Re: MD Intellectual level - New letter from Pirsig

Date: Sat Oct 11 2003 - 20:51:06 BST

  • Next message: David Buchanan: "RE: MD Intellectual level - New letter from Pirsig"


    You tagged me the other day about language. You said, "Is all experience a form of language? (Matt what d'ya think?)
    Does language speak Man?"

    Now, I haven't been following much of any of the conversations lately, for reasons that will become apparent in an hour or so. So, I simply comment on the language bit and what pragmatists think about that.

    "Is all experience a form of language?" That's a loaded question. First, I'm not sure what to make of "a form of language." If you had just asked me if all experience was linguistic, I would have a much easier time answering. So, I'm going to pretend you did. Pragmatists are partial to the Heideggerianism "language speaks Man", so in one sense, yes. And I think Pirsig shows the signs of agreeing with it when he says in ZMM (somewhere, towards the back I think) that man didn't create religion, religion created man.

    When a person says that all experience is linguistic, they are agreeing with Wilfrid Sellars' who said that "all awareness is a linguistic affair", what Sellars' called his psychological nominalism and Rorty called at one time epistemological behaviorism. What psychological nominalism means is that all of our knowledge is linguistic knowledge, it is internal to language. We do not have what Russell called "knowledge by acquaintence", knowledge of "raw feels", i.e. what Pirsig calls "the pre-intellectual cutting edge of experience". We don't have _knowledge_ of this cutting edge, though we are certainly effected by it. The pragmatist line is that to know something is to talk about. Knowledge is not what the mystics are after.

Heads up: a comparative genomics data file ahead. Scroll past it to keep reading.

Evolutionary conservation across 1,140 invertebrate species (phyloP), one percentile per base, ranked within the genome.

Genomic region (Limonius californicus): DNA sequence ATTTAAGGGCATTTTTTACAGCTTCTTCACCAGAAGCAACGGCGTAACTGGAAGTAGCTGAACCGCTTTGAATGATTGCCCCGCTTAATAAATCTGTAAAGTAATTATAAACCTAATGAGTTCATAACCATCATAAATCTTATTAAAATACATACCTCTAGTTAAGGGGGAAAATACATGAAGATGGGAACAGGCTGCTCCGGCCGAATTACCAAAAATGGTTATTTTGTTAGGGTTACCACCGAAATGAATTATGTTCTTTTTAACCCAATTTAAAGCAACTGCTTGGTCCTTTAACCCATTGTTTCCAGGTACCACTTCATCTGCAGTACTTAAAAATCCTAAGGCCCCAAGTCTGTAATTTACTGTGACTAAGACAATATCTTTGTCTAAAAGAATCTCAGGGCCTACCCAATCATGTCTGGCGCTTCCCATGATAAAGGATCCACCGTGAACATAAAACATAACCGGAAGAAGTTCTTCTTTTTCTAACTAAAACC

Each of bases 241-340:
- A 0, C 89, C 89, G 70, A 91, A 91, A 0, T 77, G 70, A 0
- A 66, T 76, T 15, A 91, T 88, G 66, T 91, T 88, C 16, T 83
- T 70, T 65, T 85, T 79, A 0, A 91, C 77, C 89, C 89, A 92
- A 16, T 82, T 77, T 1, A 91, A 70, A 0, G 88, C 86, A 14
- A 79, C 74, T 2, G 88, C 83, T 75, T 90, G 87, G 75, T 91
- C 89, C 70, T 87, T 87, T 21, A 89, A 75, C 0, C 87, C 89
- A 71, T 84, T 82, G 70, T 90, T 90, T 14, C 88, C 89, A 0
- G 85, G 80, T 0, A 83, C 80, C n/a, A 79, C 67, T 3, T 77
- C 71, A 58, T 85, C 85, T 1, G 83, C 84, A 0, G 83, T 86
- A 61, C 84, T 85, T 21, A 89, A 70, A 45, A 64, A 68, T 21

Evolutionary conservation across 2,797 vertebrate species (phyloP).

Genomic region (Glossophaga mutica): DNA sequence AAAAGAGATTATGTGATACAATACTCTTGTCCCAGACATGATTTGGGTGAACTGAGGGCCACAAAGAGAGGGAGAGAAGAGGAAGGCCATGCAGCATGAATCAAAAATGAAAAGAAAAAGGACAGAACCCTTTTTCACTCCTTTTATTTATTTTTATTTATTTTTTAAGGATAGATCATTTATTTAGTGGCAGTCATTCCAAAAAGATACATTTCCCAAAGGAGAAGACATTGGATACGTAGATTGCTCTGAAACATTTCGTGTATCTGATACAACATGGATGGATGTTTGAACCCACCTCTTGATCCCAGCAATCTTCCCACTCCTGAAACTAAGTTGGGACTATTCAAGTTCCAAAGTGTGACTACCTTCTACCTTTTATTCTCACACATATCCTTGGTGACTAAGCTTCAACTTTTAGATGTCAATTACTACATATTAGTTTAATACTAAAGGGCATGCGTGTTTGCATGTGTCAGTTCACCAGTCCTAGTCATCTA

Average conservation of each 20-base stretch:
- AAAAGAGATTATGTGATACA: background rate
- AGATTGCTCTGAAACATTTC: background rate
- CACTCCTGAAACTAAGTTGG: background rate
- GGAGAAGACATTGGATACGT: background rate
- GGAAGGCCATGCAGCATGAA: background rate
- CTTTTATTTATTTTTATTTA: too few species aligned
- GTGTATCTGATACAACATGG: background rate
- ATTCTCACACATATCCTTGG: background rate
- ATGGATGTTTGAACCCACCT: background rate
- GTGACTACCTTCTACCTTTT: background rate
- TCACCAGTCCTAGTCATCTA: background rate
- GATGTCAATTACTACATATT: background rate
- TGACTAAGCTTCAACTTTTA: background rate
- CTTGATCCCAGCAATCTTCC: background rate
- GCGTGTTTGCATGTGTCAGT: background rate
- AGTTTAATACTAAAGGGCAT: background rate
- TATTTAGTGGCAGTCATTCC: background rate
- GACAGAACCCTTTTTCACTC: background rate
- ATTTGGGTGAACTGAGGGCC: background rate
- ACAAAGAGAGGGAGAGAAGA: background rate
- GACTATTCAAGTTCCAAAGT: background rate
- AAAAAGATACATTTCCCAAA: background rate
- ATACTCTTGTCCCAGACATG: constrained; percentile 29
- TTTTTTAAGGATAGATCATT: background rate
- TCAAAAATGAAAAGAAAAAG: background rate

Now, we are brought back to this issue of experience, though. Don't we have non-linguistic experience? Sure, all the time. The distinction the pragmatists want to make, following Davidson, is a seperation of "causes" and "reasons". Our experiences cause us to have certain beliefs, like "I see a tree." But non-linguistic experience does not give us reasons for belief. Knowledge is our set of beliefs that we call true, like "trees create oxygen" and "Shakespeare was a genius". Knowledge is justified belief. The justificatory process is a linguistic process in which you give _reasons_ for your belief. If you say "there's a tree outside" and person asks "how do you know?" you can reply "I saw it." "I saw it" is short-hand for "the world caused me to have this belief, 'There is a tree outside.'" It did not give you a reason to think it, it caused you to think it. Showing the person the tree, rather than telling him "I saw it", isn't a reason either. It is simply givi
    ng him the same experience you had that caused you to have the belief.

    The other objection to Sellars' formulation is that can't we say that babies and other higher animals have knowledge, like knowledge of when they are hungry and such. This is where Sellars distinguishes between "awareness-as-discriminative-behavior" and "awareness-as-knowledge". The baby discriminates between patterns such as non-hunger and hunger and tiger between food (humans) and non-food (trees). (Too bad for Roy that the tiger forgot to make that discrimination.) The tiger and the baby don't have reasons to believe these things (if we ascribe them beliefs), they are caused to believe them.


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